Powerful megatrends such as the need for more sustainable, energy efficient real estate, demographic shifts, and rising demand for segments serving the modern economy such as urban logistics, healthcare and highly amenitised offices will create income growth opportunities.
The Cromwell Direct Property Fund (CDPF) was fully revalued this quarter by external valuers with 54% of the portfolio completed as at 30 April 2023, and the remainder as at 30 June 2023. The portfolio of assets as at 30 June reflects best available information. Despite good leasing outcomes, valuations were impacted by some recent sales which saw a further widening in cap rates of between 0.125% to 0.75% (depending on the individual asset fundamentals).
After the quarter’s end (7 July), Cromwell Funds Management Limited (CFM), as the responsible entity of the CDPF, entered into a Merger Implementation Deed (MID) with Australian Unity Property Limited (AUPL). If successful, the trust scheme under the MID will see the Australian Unity Diversified Property Fund merge with CDPF creating a 15 asset portfolio across the Industrial, Retail Convenience, and Office sectors, and increasing location diversification with three assets located in Western Australia.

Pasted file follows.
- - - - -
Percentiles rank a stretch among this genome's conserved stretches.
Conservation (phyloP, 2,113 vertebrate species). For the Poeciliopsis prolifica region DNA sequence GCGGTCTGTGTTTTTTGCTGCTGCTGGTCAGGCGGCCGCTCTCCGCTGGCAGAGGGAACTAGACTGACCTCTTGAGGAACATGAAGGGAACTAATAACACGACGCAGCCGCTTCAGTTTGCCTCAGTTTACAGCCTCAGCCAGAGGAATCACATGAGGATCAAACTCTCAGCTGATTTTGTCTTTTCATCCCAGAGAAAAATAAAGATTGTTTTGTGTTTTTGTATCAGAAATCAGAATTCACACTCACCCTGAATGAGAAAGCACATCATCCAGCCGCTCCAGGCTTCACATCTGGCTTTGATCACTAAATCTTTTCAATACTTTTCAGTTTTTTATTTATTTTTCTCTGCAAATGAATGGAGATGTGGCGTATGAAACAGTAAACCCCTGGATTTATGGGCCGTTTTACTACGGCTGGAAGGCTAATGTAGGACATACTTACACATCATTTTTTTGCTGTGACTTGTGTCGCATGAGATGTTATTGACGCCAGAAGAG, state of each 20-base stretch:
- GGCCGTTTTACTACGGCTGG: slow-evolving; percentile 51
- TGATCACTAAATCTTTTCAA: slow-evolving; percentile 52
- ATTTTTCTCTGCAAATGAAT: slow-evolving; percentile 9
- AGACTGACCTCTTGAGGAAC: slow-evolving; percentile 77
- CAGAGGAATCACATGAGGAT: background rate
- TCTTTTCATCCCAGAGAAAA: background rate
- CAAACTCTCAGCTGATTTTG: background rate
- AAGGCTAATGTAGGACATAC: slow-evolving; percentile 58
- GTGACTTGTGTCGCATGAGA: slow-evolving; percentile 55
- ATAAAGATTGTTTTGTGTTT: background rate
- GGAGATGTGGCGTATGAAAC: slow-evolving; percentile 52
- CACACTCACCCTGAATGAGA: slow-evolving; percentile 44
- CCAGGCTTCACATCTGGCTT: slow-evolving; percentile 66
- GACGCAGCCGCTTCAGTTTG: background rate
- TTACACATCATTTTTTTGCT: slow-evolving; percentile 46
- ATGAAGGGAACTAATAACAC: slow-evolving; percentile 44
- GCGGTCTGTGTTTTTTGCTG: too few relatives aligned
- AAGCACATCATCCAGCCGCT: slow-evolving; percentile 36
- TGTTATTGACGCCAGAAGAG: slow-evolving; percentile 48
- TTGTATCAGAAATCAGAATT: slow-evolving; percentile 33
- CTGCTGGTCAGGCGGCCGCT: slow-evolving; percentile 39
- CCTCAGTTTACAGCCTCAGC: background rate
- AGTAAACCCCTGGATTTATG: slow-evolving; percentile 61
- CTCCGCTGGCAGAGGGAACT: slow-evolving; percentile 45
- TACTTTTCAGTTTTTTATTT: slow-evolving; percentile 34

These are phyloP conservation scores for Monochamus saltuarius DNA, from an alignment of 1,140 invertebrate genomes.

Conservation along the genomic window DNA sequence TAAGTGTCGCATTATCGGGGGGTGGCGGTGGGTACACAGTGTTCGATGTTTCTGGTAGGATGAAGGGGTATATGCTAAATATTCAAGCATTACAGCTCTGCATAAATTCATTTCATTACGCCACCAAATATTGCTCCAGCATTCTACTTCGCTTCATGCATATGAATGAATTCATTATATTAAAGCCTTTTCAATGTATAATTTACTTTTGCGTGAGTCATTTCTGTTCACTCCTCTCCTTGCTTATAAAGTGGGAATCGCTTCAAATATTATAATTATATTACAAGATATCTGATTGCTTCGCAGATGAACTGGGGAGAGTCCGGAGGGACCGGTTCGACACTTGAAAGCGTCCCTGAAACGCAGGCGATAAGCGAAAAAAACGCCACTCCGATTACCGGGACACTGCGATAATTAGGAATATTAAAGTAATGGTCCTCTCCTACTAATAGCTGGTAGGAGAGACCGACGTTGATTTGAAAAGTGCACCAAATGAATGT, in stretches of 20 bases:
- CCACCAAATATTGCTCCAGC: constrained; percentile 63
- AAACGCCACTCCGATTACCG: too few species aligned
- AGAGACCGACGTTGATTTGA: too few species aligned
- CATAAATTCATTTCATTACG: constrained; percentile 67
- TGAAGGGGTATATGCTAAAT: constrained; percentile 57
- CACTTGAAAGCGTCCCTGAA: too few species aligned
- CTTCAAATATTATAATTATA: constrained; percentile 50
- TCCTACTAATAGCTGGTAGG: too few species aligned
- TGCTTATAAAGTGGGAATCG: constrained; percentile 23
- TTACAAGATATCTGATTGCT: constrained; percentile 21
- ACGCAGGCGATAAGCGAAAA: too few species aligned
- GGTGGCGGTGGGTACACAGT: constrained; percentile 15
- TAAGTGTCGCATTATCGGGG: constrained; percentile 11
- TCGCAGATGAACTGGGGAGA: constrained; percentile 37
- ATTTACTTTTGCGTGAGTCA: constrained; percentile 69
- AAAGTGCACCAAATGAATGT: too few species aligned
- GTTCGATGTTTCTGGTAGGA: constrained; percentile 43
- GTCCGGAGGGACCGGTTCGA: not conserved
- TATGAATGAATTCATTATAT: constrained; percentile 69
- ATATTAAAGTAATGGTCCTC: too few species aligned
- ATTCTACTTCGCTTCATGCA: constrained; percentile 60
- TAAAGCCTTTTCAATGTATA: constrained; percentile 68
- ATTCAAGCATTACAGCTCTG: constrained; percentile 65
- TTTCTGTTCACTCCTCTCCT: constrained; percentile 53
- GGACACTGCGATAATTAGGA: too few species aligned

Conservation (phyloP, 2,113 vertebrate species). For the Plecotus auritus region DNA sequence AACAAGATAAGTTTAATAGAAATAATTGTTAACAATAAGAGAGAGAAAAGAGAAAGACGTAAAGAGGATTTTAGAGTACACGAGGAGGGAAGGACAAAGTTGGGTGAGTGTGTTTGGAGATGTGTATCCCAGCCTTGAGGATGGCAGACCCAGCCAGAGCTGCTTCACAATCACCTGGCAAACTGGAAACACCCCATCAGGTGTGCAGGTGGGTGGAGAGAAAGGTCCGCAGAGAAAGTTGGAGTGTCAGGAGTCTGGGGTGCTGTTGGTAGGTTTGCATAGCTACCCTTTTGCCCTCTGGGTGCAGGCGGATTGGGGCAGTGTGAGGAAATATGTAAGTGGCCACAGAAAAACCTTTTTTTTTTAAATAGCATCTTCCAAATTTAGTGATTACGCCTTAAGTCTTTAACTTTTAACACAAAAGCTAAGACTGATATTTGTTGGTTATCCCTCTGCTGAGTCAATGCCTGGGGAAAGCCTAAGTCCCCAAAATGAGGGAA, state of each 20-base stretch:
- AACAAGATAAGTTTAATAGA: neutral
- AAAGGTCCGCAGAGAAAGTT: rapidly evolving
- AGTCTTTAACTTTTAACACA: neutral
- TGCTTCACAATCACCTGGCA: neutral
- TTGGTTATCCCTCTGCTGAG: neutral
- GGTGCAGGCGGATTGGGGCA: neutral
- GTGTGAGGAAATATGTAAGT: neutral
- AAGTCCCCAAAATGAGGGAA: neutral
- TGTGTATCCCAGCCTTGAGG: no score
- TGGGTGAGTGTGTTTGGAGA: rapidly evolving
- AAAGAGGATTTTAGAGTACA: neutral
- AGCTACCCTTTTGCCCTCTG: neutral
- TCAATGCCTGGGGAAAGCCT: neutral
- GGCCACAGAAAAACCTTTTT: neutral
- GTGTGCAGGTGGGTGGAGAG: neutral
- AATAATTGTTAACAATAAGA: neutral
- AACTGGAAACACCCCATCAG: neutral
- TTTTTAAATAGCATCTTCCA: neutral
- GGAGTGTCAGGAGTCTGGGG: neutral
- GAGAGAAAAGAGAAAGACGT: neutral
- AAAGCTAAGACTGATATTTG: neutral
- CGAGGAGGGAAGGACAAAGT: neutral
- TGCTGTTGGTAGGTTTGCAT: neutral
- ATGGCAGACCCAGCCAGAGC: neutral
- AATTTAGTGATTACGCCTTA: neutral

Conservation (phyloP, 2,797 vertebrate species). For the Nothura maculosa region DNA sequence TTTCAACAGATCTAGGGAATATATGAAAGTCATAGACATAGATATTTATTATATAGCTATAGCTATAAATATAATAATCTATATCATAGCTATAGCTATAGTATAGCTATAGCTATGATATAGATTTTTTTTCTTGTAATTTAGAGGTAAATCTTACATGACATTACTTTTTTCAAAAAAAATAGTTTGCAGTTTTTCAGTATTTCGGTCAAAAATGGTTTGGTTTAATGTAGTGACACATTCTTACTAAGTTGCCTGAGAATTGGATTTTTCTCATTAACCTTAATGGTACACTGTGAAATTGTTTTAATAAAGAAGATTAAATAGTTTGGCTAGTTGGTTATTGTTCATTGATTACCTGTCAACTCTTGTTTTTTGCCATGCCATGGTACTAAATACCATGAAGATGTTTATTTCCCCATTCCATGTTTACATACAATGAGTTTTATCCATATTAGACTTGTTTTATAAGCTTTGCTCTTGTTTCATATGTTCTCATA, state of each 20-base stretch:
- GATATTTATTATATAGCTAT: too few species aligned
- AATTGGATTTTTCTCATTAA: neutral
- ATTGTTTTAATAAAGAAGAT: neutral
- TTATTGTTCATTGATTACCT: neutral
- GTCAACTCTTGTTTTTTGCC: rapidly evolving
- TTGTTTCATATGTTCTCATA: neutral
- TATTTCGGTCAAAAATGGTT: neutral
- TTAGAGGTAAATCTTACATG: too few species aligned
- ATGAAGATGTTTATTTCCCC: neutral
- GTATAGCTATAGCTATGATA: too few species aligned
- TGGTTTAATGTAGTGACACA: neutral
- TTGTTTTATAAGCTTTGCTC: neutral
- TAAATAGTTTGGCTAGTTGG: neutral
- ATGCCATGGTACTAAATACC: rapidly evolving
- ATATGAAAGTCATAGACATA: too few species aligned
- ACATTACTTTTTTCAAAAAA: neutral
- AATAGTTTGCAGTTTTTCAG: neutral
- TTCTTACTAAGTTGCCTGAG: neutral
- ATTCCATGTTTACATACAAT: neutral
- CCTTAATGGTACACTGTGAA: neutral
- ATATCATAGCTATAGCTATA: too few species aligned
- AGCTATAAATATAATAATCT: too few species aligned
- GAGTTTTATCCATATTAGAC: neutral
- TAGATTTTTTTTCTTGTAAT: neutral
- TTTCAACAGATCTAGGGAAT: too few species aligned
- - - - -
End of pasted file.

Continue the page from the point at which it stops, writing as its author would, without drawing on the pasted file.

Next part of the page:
View further information about the proposed merger here: Cromwell Direct Property Fund Proposed Merger – Cromwell Funds Management
The Fund continues to distribute 6.75 cents per unit p.a., or 6% p.a3 (payable monthly), and has generated annualised total returns since inception of 7.2% p.a. The Cromwell Direct Property Fund continues to demonstrate excellent risk adjusted returns for investor portfolios.
Performance (%) p.a as at 30 June 2023
|Cromwell Direct Property Fund
Past performance is not a reliable indicator of future performance. Source: Lonsec and Cromwell Funds Management
1. 2023-24 Federal Budget estimate
2. CBRE Research, Australia Industrial and Logistics Figures Q2 2023
3. Based on current distributions of 6.75 cents per unit p.a. and a current unit price of $1.1156 as at 30 June 2023.
Read more about Cromwell Direct Property Fund, including where to locate the product disclosure statement (PDS) and target market determination (TMD). Investors should consider the PDS in deciding whether to acquire, or to continue to hold units in the Fund.